Sahyadri Hospital recently conducted complex and critical simultaneous kidney- pancreas transplantation. A diabetic patient successfully underwent simultaneous kidney-pancreas transplant recently.
Diabetes is one of the most common problems in India and can affect various organs. Replacing kidney and pancreas is one of the most useful solution, however, pancreas transplant are still rare in India.
Elaborating on the successful transplant, Dr Bipin Vibhute, Liver and Multivisceral Transplant Surgeon said, “Our last case of simultaneous kidney and pancreas was unique and they were transplanted to a Kunal Pandit, a 52-year-old from Mumbai who was suffering from renal failure since seven years. And severe diabetes, since 25 years which had damaged his kidney, who had weakness in both legs due to diabetes. He had to depend on dialysis twice a week and heavy doses of insulin.”
Dr Anil Vaidya, Multivisceral transplant surgeon added, “Kunal’s diabetes complications were not limited to his kidney but also his heart function was also weak but fit enough for transplantation.”
Dr Vaidya explained, “When we started his surgery he had lot of fat on his belly and his main blood vessels which usually carries oxygenated blood from heart to abdomen and legs were completely calcified and there was no place on that blood vessel to suture or to give blood supply to new pancreas and kidney. Hence, we dissected his lower limb blood vessel to find out whether we can get sufficient blood supply and fortunately we got 1 cm patch from where we got cadaveric conduit (blood vessel) from which we could give blood supply to both new pancreas and kidney and was transplanted, one above the other, otherwise both organs would have been transplanted at different locations. The transplant continued well and post- operative period was uneventful and he was discharged from the hospital on the seventh day after transplantation.”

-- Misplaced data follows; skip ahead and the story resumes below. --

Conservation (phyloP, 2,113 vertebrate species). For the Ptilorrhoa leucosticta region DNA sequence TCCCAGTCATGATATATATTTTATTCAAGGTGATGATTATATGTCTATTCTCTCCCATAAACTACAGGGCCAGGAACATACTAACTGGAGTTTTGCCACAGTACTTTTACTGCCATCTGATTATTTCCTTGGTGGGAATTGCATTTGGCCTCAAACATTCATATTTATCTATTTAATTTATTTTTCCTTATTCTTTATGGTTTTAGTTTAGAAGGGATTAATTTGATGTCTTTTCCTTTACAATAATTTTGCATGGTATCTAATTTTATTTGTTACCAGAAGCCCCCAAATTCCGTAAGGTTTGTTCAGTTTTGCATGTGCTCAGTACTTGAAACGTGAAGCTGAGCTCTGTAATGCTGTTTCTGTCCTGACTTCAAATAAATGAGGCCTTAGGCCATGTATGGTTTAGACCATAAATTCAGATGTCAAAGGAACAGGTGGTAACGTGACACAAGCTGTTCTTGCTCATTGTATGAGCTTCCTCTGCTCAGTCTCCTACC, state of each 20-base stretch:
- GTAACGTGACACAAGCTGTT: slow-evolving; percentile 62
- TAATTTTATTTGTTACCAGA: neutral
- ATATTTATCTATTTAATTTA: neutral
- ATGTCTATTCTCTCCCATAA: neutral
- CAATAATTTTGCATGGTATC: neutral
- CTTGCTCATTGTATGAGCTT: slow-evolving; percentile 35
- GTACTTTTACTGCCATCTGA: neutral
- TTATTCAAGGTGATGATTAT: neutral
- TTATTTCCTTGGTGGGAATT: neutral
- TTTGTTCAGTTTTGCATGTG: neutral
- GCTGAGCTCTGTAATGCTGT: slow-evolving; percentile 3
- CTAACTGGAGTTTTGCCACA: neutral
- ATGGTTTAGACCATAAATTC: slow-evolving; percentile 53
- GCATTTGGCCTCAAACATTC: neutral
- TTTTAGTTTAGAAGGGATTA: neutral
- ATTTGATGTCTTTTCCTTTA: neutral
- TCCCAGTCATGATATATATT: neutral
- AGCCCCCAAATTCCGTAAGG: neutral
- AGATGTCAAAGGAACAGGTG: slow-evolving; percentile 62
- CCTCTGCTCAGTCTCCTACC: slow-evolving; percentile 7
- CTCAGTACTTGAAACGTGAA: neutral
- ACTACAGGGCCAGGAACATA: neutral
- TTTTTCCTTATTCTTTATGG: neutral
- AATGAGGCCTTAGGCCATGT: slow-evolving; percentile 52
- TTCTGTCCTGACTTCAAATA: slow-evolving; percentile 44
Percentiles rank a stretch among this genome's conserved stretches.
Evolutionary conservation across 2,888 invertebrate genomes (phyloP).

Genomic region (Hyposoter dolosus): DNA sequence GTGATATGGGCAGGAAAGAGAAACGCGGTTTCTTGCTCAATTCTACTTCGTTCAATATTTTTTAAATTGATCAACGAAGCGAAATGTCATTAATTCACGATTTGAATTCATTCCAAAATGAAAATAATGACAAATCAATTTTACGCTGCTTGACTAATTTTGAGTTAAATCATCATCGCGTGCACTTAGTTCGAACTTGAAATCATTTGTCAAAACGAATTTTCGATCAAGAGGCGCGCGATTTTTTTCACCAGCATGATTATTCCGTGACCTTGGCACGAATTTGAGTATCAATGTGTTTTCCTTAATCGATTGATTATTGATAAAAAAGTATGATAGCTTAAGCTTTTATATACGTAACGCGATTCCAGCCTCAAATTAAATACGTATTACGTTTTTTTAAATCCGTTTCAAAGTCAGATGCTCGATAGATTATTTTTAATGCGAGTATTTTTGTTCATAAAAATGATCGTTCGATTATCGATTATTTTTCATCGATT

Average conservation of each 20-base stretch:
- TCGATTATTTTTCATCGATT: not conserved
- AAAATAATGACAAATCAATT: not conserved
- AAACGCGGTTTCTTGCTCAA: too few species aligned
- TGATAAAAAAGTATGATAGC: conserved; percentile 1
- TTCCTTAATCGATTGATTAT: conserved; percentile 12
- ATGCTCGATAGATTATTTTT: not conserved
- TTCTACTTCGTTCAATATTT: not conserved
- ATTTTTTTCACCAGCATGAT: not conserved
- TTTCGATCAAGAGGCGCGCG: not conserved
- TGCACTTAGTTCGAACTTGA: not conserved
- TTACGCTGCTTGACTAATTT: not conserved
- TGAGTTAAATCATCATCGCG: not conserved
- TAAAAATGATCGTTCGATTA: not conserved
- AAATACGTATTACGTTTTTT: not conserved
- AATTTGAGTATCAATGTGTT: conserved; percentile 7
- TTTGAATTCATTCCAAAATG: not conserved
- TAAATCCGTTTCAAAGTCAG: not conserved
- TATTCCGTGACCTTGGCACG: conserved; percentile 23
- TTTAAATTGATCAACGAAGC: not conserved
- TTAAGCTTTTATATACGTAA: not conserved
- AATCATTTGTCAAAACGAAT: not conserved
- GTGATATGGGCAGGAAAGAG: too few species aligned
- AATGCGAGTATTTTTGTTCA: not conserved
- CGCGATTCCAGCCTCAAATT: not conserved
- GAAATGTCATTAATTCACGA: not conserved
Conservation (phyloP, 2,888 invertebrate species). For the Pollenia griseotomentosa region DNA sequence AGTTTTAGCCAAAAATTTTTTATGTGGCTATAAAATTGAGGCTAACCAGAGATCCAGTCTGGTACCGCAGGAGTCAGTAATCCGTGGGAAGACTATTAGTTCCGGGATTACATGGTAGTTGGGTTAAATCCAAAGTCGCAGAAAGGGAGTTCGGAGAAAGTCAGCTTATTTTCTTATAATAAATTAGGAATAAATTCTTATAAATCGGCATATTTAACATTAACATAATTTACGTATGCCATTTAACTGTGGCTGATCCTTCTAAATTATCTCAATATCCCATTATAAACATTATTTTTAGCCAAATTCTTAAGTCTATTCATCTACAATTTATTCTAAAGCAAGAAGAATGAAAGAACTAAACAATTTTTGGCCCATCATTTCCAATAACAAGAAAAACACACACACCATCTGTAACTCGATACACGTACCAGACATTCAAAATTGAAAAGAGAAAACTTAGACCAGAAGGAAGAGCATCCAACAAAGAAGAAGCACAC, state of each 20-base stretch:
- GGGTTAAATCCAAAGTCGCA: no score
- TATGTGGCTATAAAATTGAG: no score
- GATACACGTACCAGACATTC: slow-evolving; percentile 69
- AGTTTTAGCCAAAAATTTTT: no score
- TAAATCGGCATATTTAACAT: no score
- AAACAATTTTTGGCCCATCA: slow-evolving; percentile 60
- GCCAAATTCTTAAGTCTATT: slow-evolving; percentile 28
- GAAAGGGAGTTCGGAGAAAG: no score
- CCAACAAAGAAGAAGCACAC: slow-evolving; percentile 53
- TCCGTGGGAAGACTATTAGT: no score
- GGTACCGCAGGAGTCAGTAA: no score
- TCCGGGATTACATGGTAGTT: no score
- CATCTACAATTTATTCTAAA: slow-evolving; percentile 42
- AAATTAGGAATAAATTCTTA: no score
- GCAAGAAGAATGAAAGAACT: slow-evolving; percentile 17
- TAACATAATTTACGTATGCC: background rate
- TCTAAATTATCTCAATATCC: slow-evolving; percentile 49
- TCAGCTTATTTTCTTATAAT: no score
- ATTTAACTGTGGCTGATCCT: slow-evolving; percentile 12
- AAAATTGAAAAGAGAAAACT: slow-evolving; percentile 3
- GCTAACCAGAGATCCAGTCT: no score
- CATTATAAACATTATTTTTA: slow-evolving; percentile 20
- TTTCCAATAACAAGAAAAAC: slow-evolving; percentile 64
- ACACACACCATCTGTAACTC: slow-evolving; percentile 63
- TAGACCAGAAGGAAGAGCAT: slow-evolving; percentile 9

Dr Vaidya further said, “In addition, what made this transplant a complex one is that the blood supply to the pancreas and kidney had to be derived from a single unconventional source, because the conventional vessels were rigid with calcium deposits, making it impossible to use without risking the blood supply to the lower limb.”
Dr Dinesh Babu, the senior anaesthetist, said, “He never required dialysis since transplantation, though he was on very small doses of insulin immediately after surgery but now he is off insulin or for that matter any diabetes medicines. We claim this type of surgery to give new lease of life to end stage kidney transplant recipient and innovation is world’s first reported case. The patient is doing well after the transplant and is completely relieved of his insulin intake and dialysis. We are constantly monitoring his progress.”
Dr Babu concluded, “This surgery eliminates problems by optimally controlling sugar levels and by protecting the transplanted kidney from the adverse effects of diabetes. Additionally, it will also help reverse the effects of diabetes on other systems including peripheral neuropathy thus, protecting the limbs.”